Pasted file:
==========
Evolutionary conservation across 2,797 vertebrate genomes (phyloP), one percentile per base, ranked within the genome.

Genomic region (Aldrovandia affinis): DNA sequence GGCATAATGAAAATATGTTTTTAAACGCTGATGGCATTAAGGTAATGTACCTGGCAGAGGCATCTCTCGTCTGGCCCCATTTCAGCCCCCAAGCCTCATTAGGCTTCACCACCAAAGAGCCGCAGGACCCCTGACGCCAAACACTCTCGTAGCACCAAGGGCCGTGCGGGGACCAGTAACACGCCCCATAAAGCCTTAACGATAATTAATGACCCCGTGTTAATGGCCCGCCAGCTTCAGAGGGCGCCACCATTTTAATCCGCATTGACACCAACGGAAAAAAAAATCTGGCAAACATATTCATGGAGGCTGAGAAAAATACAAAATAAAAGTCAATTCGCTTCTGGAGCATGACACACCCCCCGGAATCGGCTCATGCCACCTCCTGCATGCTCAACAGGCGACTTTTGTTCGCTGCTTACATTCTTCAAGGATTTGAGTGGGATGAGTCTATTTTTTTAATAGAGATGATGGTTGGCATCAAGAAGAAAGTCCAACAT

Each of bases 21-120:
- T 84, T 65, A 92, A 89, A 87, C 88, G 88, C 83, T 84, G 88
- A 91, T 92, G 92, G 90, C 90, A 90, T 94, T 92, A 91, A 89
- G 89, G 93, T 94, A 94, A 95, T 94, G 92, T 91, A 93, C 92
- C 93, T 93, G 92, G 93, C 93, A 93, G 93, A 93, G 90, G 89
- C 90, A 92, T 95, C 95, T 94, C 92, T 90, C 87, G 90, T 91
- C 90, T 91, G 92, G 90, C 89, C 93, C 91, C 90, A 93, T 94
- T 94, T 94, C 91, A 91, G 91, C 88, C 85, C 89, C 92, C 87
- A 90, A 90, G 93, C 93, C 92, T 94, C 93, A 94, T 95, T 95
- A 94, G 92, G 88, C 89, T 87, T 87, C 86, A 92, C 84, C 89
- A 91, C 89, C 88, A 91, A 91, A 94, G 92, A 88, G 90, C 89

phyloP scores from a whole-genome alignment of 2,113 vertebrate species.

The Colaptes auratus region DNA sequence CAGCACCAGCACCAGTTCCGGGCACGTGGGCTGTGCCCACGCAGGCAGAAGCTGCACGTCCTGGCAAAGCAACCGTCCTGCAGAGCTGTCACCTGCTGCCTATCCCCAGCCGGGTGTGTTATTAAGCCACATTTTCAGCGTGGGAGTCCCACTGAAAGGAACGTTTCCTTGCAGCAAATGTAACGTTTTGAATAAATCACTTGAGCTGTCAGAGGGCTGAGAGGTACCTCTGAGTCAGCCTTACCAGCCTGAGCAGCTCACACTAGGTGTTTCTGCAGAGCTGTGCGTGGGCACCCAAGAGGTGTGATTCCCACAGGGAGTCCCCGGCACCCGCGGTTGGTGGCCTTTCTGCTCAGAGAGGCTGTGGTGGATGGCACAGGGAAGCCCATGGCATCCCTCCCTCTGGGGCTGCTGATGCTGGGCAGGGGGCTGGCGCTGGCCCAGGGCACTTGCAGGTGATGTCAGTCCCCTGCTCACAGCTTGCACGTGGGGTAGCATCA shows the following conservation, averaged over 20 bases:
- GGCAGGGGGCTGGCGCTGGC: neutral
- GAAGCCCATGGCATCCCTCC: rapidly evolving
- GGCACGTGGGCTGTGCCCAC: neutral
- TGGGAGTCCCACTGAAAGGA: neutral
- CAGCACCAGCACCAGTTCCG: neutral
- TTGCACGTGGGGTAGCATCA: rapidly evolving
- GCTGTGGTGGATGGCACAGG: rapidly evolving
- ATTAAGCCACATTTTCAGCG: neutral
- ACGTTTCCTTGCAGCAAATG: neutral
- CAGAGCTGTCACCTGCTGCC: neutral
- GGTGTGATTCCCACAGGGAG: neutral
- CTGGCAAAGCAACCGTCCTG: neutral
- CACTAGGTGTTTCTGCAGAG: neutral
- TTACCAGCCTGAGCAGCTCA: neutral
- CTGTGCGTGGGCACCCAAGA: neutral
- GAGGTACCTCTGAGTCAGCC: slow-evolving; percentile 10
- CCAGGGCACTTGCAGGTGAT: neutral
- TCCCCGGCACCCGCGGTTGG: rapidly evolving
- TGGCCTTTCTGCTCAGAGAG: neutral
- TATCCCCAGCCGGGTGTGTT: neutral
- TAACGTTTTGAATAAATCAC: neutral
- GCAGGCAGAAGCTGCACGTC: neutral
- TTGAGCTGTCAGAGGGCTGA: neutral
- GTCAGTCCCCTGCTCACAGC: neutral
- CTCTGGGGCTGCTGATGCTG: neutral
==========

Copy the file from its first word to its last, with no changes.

Evolutionary conservation across 2,797 vertebrate genomes (phyloP), one percentile per base, ranked within the genome.

Genomic region (Aldrovandia affinis): DNA sequence GGCATAATGAAAATATGTTTTTAAACGCTGATGGCATTAAGGTAATGTACCTGGCAGAGGCATCTCTCGTCTGGCCCCATTTCAGCCCCCAAGCCTCATTAGGCTTCACCACCAAAGAGCCGCAGGACCCCTGACGCCAAACACTCTCGTAGCACCAAGGGCCGTGCGGGGACCAGTAACACGCCCCATAAAGCCTTAACGATAATTAATGACCCCGTGTTAATGGCCCGCCAGCTTCAGAGGGCGCCACCATTTTAATCCGCATTGACACCAACGGAAAAAAAAATCTGGCAAACATATTCATGGAGGCTGAGAAAAATACAAAATAAAAGTCAATTCGCTTCTGGAGCATGACACACCCCCCGGAATCGGCTCATGCCACCTCCTGCATGCTCAACAGGCGACTTTTGTTCGCTGCTTACATTCTTCAAGGATTTGAGTGGGATGAGTCTATTTTTTTAATAGAGATGATGGTTGGCATCAAGAAGAAAGTCCAACAT

Each of bases 21-120:
- T 84, T 65, A 92, A 89, A 87, C 88, G 88, C 83, T 84, G 88
- A 91, T 92, G 92, G 90, C 90, A 90, T 94, T 92, A 91, A 89
- G 89, G 93, T 94, A 94, A 95, T 94, G 92, T 91, A 93, C 92
- C 93, T 93, G 92, G 93, C 93, A 93, G 93, A 93, G 90, G 89
- C 90, A 92, T 95, C 95, T 94, C 92, T 90, C 87, G 90, T 91
- C 90, T 91, G 92, G 90, C 89, C 93, C 91, C 90, A 93, T 94
- T 94, T 94, C 91, A 91, G 91, C 88, C 85, C 89, C 92, C 87
- A 90, A 90, G 93, C 93, C 92, T 94, C 93, A 94, T 95, T 95
- A 94, G 92, G 88, C 89, T 87, T 87, C 86, A 92, C 84, C 89
- A 91, C 89, C 88, A 91, A 91, A 94, G 92, A 88, G 90, C 89

phyloP scores from a whole-genome alignment of 2,113 vertebrate species.

The Colaptes auratus region DNA sequence CAGCACCAGCACCAGTTCCGGGCACGTGGGCTGTGCCCACGCAGGCAGAAGCTGCACGTCCTGGCAAAGCAACCGTCCTGCAGAGCTGTCACCTGCTGCCTATCCCCAGCCGGGTGTGTTATTAAGCCACATTTTCAGCGTGGGAGTCCCACTGAAAGGAACGTTTCCTTGCAGCAAATGTAACGTTTTGAATAAATCACTTGAGCTGTCAGAGGGCTGAGAGGTACCTCTGAGTCAGCCTTACCAGCCTGAGCAGCTCACACTAGGTGTTTCTGCAGAGCTGTGCGTGGGCACCCAAGAGGTGTGATTCCCACAGGGAGTCCCCGGCACCCGCGGTTGGTGGCCTTTCTGCTCAGAGAGGCTGTGGTGGATGGCACAGGGAAGCCCATGGCATCCCTCCCTCTGGGGCTGCTGATGCTGGGCAGGGGGCTGGCGCTGGCCCAGGGCACTTGCAGGTGATGTCAGTCCCCTGCTCACAGCTTGCACGTGGGGTAGCATCA shows the following conservation, averaged over 20 bases:
- GGCAGGGGGCTGGCGCTGGC: neutral
- GAAGCCCATGGCATCCCTCC: rapidly evolving
- GGCACGTGGGCTGTGCCCAC: neutral
- TGGGAGTCCCACTGAAAGGA: neutral
- CAGCACCAGCACCAGTTCCG: neutral
- TTGCACGTGGGGTAGCATCA: rapidly evolving
- GCTGTGGTGGATGGCACAGG: rapidly evolving
- ATTAAGCCACATTTTCAGCG: neutral
- ACGTTTCCTTGCAGCAAATG: neutral
- CAGAGCTGTCACCTGCTGCC: neutral
- GGTGTGATTCCCACAGGGAG: neutral
- CTGGCAAAGCAACCGTCCTG: neutral
- CACTAGGTGTTTCTGCAGAG: neutral
- TTACCAGCCTGAGCAGCTCA: neutral
- CTGTGCGTGGGCACCCAAGA: neutral
- GAGGTACCTCTGAGTCAGCC: slow-evolving; percentile 10
- CCAGGGCACTTGCAGGTGAT: neutral
- TCCCCGGCACCCGCGGTTGG: rapidly evolving
- TGGCCTTTCTGCTCAGAGAG: neutral
- TATCCCCAGCCGGGTGTGTT: neutral
- TAACGTTTTGAATAAATCAC: neutral
- GCAGGCAGAAGCTGCACGTC: neutral
- TTGAGCTGTCAGAGGGCTGA: neutral
- GTCAGTCCCCTGCTCACAGC: neutral
- CTCTGGGGCTGCTGATGCTG: neutral